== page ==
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Transcript: A Changing Climate in Fisheries Management

Welcome to "On the Line", a NOAA Fisheries podcast.

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Rich Press: However fast you think climate change is happening on land, it’s happening even faster in the ocean, at least in terms of how animals are responding to it.

John Manderson: The effects of climate on the distribution of animals in the ocean is happening ten times faster in the ocean than it is on land.

Rich Press: That’s John Manderson, a biologist with NOAA Fisheries. Manderson is based in the New England region, and here he’s speaking about the part of the Atlantic he works in.

John Manderson: For example, 2012 we had the warmest temperatures in the ocean in a very long time. It was five to eight degrees above normal almost for the entire year, including the winter. That is a huge number in the ocean, and the behavior of the animals in the ecosystem changed. Their distribution in the ecosystem changed.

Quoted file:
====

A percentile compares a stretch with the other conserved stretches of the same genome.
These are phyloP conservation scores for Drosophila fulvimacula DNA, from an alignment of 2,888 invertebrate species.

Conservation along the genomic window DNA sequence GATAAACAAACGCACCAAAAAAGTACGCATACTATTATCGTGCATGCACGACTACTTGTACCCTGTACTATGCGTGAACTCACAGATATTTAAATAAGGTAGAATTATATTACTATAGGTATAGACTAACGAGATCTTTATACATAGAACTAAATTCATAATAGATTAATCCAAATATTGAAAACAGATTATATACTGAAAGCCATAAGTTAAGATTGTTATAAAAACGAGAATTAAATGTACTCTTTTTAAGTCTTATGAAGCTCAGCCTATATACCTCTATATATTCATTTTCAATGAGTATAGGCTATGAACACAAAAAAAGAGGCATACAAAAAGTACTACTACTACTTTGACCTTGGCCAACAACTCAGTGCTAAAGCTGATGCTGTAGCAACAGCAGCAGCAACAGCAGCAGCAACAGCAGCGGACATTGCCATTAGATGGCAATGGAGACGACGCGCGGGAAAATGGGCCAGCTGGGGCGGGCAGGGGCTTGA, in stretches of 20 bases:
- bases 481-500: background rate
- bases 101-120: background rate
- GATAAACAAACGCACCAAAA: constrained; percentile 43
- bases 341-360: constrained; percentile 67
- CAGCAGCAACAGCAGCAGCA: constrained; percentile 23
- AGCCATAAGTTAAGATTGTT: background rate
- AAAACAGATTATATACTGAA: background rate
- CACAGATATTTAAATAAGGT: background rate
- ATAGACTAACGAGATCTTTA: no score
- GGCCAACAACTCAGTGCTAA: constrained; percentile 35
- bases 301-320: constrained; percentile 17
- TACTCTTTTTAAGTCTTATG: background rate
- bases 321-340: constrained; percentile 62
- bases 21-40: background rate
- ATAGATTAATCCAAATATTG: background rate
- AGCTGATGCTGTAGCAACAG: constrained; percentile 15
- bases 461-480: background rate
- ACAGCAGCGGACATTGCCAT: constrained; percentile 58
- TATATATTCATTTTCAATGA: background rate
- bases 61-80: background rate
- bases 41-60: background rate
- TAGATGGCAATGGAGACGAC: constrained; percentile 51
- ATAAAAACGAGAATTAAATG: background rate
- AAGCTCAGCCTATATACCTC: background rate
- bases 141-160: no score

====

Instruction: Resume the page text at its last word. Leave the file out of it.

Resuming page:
Rich Press: These changes present a big challenge to fisheries management, because they can affect our estimates of fish populations. That’s because if the distribution of fish changes, if the fish are no longer where they used to be, then we might miss some of them in our surveys.

John Manderson: One of the things that’s affecting these assessments is the fact that the habitat of these animals is changing its distribution as the climate changes, so the animals are shifting north and they’re changing their migration patterns to be earlier or later in time, and the surveys are fixed in space and time. And so essentially, the habitat is moving underneath the surveys.

Rich Press: For most species, these shifts in habitat would be picked up by the survey, so it wouldn’t be a problem, but for when it is a problem, Manderson is working on a way to account for those shifts. For his first case, he’s working on butterfish. Butterfish is a bycatch species in the Loligo squid fishery. Squid fishermen don’t target them, but butterfish do sometimes end up in their nets. Because they’re important as prey for tuna and other valuable species, NOAA surveys butterfish every year and puts a limit on how many can be caught by squid fishermen.

To account for shifting habitat in the butterfish assessment, Manderson first has to understand what butterfish habitat is. And for that, he’s turned to an expert.

Chris Roebuck: My name is Chris Roebuck, and I’m a fisherman from Point Judith. I fish for scallops, Loligo squid, and I used to fish for groundfish. Climate change is happening, no doubt about it. The species are moving because the habitat’s dependent on temperature, and they like a specific temperature, and that’s where they wanna be.